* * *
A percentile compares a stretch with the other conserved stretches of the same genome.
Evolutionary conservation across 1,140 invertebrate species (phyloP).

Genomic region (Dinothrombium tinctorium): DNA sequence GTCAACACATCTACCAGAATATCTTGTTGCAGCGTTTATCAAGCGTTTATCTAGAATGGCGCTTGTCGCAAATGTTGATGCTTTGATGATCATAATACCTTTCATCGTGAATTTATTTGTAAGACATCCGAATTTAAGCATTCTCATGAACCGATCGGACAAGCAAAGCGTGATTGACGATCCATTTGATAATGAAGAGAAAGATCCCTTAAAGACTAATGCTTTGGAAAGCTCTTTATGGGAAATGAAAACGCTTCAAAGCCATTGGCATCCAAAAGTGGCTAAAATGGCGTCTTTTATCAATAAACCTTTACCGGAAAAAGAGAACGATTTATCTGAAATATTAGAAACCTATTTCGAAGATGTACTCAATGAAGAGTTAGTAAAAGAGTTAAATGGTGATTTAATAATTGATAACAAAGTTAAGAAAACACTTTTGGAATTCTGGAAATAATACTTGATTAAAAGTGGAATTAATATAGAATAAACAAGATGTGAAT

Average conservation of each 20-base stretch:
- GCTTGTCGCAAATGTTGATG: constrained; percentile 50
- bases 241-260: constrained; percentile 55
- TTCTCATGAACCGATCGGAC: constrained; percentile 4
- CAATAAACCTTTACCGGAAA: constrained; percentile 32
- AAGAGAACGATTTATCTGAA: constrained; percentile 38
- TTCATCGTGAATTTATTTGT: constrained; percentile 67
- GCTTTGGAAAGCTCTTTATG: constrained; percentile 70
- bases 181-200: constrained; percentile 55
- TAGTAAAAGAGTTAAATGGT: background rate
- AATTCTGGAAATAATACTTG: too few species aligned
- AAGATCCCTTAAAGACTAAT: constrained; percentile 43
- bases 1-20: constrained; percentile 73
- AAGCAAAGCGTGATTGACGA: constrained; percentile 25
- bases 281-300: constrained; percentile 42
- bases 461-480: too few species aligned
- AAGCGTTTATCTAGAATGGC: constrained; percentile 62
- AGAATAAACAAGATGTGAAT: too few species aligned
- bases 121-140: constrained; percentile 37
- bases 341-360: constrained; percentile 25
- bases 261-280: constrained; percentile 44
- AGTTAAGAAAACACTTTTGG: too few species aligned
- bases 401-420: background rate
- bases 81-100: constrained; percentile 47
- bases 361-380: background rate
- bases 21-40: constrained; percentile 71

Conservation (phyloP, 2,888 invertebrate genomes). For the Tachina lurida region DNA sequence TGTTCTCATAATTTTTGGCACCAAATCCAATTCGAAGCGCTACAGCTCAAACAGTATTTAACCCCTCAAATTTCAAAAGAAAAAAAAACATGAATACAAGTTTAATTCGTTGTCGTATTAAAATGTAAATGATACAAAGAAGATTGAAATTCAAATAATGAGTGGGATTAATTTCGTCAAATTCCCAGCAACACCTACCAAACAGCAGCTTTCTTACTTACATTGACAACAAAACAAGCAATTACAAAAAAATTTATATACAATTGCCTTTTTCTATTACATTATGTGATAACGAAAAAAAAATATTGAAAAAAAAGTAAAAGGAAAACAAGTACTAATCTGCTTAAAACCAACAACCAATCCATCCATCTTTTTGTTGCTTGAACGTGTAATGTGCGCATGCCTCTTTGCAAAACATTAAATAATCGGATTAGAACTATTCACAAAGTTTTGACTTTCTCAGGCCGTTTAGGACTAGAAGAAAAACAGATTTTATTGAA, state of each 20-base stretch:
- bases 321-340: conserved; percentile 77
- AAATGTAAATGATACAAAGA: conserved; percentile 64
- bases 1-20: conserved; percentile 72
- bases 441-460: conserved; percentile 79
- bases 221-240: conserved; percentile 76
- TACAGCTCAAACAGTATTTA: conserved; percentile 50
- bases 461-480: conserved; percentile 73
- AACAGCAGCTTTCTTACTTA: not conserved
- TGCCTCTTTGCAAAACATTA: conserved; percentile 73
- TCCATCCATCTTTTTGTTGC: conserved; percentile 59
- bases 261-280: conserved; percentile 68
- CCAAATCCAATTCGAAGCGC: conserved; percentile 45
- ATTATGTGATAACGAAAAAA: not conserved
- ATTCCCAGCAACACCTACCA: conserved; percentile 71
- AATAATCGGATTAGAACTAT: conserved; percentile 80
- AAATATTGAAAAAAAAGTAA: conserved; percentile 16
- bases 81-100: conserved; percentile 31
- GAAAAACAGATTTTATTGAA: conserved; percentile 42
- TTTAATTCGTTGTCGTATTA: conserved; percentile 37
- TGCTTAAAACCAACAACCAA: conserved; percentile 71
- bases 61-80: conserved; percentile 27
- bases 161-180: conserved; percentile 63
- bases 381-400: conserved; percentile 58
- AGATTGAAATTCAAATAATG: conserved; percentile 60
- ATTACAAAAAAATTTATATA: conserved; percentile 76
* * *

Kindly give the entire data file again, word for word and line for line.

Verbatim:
A percentile compares a stretch with the other conserved stretches of the same genome.
Evolutionary conservation across 1,140 invertebrate species (phyloP).

Genomic region (Dinothrombium tinctorium): DNA sequence GTCAACACATCTACCAGAATATCTTGTTGCAGCGTTTATCAAGCGTTTATCTAGAATGGCGCTTGTCGCAAATGTTGATGCTTTGATGATCATAATACCTTTCATCGTGAATTTATTTGTAAGACATCCGAATTTAAGCATTCTCATGAACCGATCGGACAAGCAAAGCGTGATTGACGATCCATTTGATAATGAAGAGAAAGATCCCTTAAAGACTAATGCTTTGGAAAGCTCTTTATGGGAAATGAAAACGCTTCAAAGCCATTGGCATCCAAAAGTGGCTAAAATGGCGTCTTTTATCAATAAACCTTTACCGGAAAAAGAGAACGATTTATCTGAAATATTAGAAACCTATTTCGAAGATGTACTCAATGAAGAGTTAGTAAAAGAGTTAAATGGTGATTTAATAATTGATAACAAAGTTAAGAAAACACTTTTGGAATTCTGGAAATAATACTTGATTAAAAGTGGAATTAATATAGAATAAACAAGATGTGAAT

Average conservation of each 20-base stretch:
- GCTTGTCGCAAATGTTGATG: constrained; percentile 50
- bases 241-260: constrained; percentile 55
- TTCTCATGAACCGATCGGAC: constrained; percentile 4
- CAATAAACCTTTACCGGAAA: constrained; percentile 32
- AAGAGAACGATTTATCTGAA: constrained; percentile 38
- TTCATCGTGAATTTATTTGT: constrained; percentile 67
- GCTTTGGAAAGCTCTTTATG: constrained; percentile 70
- bases 181-200: constrained; percentile 55
- TAGTAAAAGAGTTAAATGGT: background rate
- AATTCTGGAAATAATACTTG: too few species aligned
- AAGATCCCTTAAAGACTAAT: constrained; percentile 43
- bases 1-20: constrained; percentile 73
- AAGCAAAGCGTGATTGACGA: constrained; percentile 25
- bases 281-300: constrained; percentile 42
- bases 461-480: too few species aligned
- AAGCGTTTATCTAGAATGGC: constrained; percentile 62
- AGAATAAACAAGATGTGAAT: too few species aligned
- bases 121-140: constrained; percentile 37
- bases 341-360: constrained; percentile 25
- bases 261-280: constrained; percentile 44
- AGTTAAGAAAACACTTTTGG: too few species aligned
- bases 401-420: background rate
- bases 81-100: constrained; percentile 47
- bases 361-380: background rate
- bases 21-40: constrained; percentile 71

Conservation (phyloP, 2,888 invertebrate genomes). For the Tachina lurida region DNA sequence TGTTCTCATAATTTTTGGCACCAAATCCAATTCGAAGCGCTACAGCTCAAACAGTATTTAACCCCTCAAATTTCAAAAGAAAAAAAAACATGAATACAAGTTTAATTCGTTGTCGTATTAAAATGTAAATGATACAAAGAAGATTGAAATTCAAATAATGAGTGGGATTAATTTCGTCAAATTCCCAGCAACACCTACCAAACAGCAGCTTTCTTACTTACATTGACAACAAAACAAGCAATTACAAAAAAATTTATATACAATTGCCTTTTTCTATTACATTATGTGATAACGAAAAAAAAATATTGAAAAAAAAGTAAAAGGAAAACAAGTACTAATCTGCTTAAAACCAACAACCAATCCATCCATCTTTTTGTTGCTTGAACGTGTAATGTGCGCATGCCTCTTTGCAAAACATTAAATAATCGGATTAGAACTATTCACAAAGTTTTGACTTTCTCAGGCCGTTTAGGACTAGAAGAAAAACAGATTTTATTGAA, state of each 20-base stretch:
- bases 321-340: conserved; percentile 77
- AAATGTAAATGATACAAAGA: conserved; percentile 64
- bases 1-20: conserved; percentile 72
- bases 441-460: conserved; percentile 79
- bases 221-240: conserved; percentile 76
- TACAGCTCAAACAGTATTTA: conserved; percentile 50
- bases 461-480: conserved; percentile 73
- AACAGCAGCTTTCTTACTTA: not conserved
- TGCCTCTTTGCAAAACATTA: conserved; percentile 73
- TCCATCCATCTTTTTGTTGC: conserved; percentile 59
- bases 261-280: conserved; percentile 68
- CCAAATCCAATTCGAAGCGC: conserved; percentile 45
- ATTATGTGATAACGAAAAAA: not conserved
- ATTCCCAGCAACACCTACCA: conserved; percentile 71
- AATAATCGGATTAGAACTAT: conserved; percentile 80
- AAATATTGAAAAAAAAGTAA: conserved; percentile 16
- bases 81-100: conserved; percentile 31
- GAAAAACAGATTTTATTGAA: conserved; percentile 42
- TTTAATTCGTTGTCGTATTA: conserved; percentile 37
- TGCTTAAAACCAACAACCAA: conserved; percentile 71
- bases 61-80: conserved; percentile 27
- bases 161-180: conserved; percentile 63
- bases 381-400: conserved; percentile 58
- AGATTGAAATTCAAATAATG: conserved; percentile 60
- ATTACAAAAAAATTTATATA: conserved; percentile 76